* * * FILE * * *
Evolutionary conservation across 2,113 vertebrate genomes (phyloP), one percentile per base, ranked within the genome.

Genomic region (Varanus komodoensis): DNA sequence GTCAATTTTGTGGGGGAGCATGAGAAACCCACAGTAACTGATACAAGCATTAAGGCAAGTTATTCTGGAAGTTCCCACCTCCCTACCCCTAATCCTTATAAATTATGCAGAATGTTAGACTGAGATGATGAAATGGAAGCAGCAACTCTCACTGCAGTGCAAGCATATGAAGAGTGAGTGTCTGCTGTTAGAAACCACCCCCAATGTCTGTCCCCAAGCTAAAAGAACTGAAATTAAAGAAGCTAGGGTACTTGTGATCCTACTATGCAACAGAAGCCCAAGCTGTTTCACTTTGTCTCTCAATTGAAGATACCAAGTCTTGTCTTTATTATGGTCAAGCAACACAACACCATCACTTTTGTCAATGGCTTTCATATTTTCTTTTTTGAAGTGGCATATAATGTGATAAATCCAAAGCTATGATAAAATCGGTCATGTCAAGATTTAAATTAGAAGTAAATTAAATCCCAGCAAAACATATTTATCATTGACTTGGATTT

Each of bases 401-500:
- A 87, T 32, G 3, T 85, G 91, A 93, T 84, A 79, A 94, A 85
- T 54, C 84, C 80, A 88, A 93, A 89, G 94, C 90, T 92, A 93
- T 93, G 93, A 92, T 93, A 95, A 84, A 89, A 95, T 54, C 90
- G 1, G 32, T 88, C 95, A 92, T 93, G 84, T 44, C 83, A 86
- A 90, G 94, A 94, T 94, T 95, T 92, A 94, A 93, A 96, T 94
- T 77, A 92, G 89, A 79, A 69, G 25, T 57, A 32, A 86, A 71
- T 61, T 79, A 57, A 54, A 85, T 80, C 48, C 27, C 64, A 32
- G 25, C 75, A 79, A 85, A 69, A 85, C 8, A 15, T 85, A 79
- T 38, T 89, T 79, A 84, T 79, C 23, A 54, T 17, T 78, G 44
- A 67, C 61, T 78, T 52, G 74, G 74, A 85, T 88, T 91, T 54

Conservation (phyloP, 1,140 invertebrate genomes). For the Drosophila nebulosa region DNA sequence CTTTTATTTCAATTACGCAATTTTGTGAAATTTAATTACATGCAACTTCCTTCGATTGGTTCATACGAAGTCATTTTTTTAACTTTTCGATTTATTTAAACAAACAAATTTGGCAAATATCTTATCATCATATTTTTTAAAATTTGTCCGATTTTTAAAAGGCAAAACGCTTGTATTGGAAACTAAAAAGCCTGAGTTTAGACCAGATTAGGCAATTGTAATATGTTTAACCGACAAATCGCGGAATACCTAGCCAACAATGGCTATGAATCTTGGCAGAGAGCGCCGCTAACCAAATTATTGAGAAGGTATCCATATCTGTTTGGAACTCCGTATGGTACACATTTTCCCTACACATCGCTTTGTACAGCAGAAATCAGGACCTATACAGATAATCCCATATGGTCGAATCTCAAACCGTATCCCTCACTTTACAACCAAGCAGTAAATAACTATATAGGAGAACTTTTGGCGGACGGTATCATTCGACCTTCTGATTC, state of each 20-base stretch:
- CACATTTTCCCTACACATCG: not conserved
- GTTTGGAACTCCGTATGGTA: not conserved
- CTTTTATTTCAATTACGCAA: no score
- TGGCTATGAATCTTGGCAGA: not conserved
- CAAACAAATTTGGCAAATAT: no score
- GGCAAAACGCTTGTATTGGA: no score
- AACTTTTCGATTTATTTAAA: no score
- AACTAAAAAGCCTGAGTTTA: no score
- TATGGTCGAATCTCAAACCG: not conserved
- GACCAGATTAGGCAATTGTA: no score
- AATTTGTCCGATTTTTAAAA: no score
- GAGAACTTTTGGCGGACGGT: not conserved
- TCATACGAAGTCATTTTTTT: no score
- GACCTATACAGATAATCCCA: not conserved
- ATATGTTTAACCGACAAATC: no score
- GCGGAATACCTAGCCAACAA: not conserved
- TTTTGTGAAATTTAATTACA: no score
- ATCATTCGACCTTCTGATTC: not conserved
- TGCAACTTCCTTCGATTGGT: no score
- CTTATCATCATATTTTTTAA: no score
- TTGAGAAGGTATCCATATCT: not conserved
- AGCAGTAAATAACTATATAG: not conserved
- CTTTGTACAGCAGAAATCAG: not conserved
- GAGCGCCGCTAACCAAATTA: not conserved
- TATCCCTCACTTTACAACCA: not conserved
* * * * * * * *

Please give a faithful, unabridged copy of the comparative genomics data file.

Evolutionary conservation across 2,113 vertebrate genomes (phyloP), one percentile per base, ranked within the genome.

Genomic region (Varanus komodoensis): DNA sequence GTCAATTTTGTGGGGGAGCATGAGAAACCCACAGTAACTGATACAAGCATTAAGGCAAGTTATTCTGGAAGTTCCCACCTCCCTACCCCTAATCCTTATAAATTATGCAGAATGTTAGACTGAGATGATGAAATGGAAGCAGCAACTCTCACTGCAGTGCAAGCATATGAAGAGTGAGTGTCTGCTGTTAGAAACCACCCCCAATGTCTGTCCCCAAGCTAAAAGAACTGAAATTAAAGAAGCTAGGGTACTTGTGATCCTACTATGCAACAGAAGCCCAAGCTGTTTCACTTTGTCTCTCAATTGAAGATACCAAGTCTTGTCTTTATTATGGTCAAGCAACACAACACCATCACTTTTGTCAATGGCTTTCATATTTTCTTTTTTGAAGTGGCATATAATGTGATAAATCCAAAGCTATGATAAAATCGGTCATGTCAAGATTTAAATTAGAAGTAAATTAAATCCCAGCAAAACATATTTATCATTGACTTGGATTT

Each of bases 401-500:
- A 87, T 32, G 3, T 85, G 91, A 93, T 84, A 79, A 94, A 85
- T 54, C 84, C 80, A 88, A 93, A 89, G 94, C 90, T 92, A 93
- T 93, G 93, A 92, T 93, A 95, A 84, A 89, A 95, T 54, C 90
- G 1, G 32, T 88, C 95, A 92, T 93, G 84, T 44, C 83, A 86
- A 90, G 94, A 94, T 94, T 95, T 92, A 94, A 93, A 96, T 94
- T 77, A 92, G 89, A 79, A 69, G 25, T 57, A 32, A 86, A 71
- T 61, T 79, A 57, A 54, A 85, T 80, C 48, C 27, C 64, A 32
- G 25, C 75, A 79, A 85, A 69, A 85, C 8, A 15, T 85, A 79
- T 38, T 89, T 79, A 84, T 79, C 23, A 54, T 17, T 78, G 44
- A 67, C 61, T 78, T 52, G 74, G 74, A 85, T 88, T 91, T 54

Conservation (phyloP, 1,140 invertebrate genomes). For the Drosophila nebulosa region DNA sequence CTTTTATTTCAATTACGCAATTTTGTGAAATTTAATTACATGCAACTTCCTTCGATTGGTTCATACGAAGTCATTTTTTTAACTTTTCGATTTATTTAAACAAACAAATTTGGCAAATATCTTATCATCATATTTTTTAAAATTTGTCCGATTTTTAAAAGGCAAAACGCTTGTATTGGAAACTAAAAAGCCTGAGTTTAGACCAGATTAGGCAATTGTAATATGTTTAACCGACAAATCGCGGAATACCTAGCCAACAATGGCTATGAATCTTGGCAGAGAGCGCCGCTAACCAAATTATTGAGAAGGTATCCATATCTGTTTGGAACTCCGTATGGTACACATTTTCCCTACACATCGCTTTGTACAGCAGAAATCAGGACCTATACAGATAATCCCATATGGTCGAATCTCAAACCGTATCCCTCACTTTACAACCAAGCAGTAAATAACTATATAGGAGAACTTTTGGCGGACGGTATCATTCGACCTTCTGATTC, state of each 20-base stretch:
- CACATTTTCCCTACACATCG: not conserved
- GTTTGGAACTCCGTATGGTA: not conserved
- CTTTTATTTCAATTACGCAA: no score
- TGGCTATGAATCTTGGCAGA: not conserved
- CAAACAAATTTGGCAAATAT: no score
- GGCAAAACGCTTGTATTGGA: no score
- AACTTTTCGATTTATTTAAA: no score
- AACTAAAAAGCCTGAGTTTA: no score
- TATGGTCGAATCTCAAACCG: not conserved
- GACCAGATTAGGCAATTGTA: no score
- AATTTGTCCGATTTTTAAAA: no score
- GAGAACTTTTGGCGGACGGT: not conserved
- TCATACGAAGTCATTTTTTT: no score
- GACCTATACAGATAATCCCA: not conserved
- ATATGTTTAACCGACAAATC: no score
- GCGGAATACCTAGCCAACAA: not conserved
- TTTTGTGAAATTTAATTACA: no score
- ATCATTCGACCTTCTGATTC: not conserved
- TGCAACTTCCTTCGATTGGT: no score
- CTTATCATCATATTTTTTAA: no score
- TTGAGAAGGTATCCATATCT: not conserved
- AGCAGTAAATAACTATATAG: not conserved
- CTTTGTACAGCAGAAATCAG: not conserved
- GAGCGCCGCTAACCAAATTA: not conserved
- TATCCCTCACTTTACAACCA: not conserved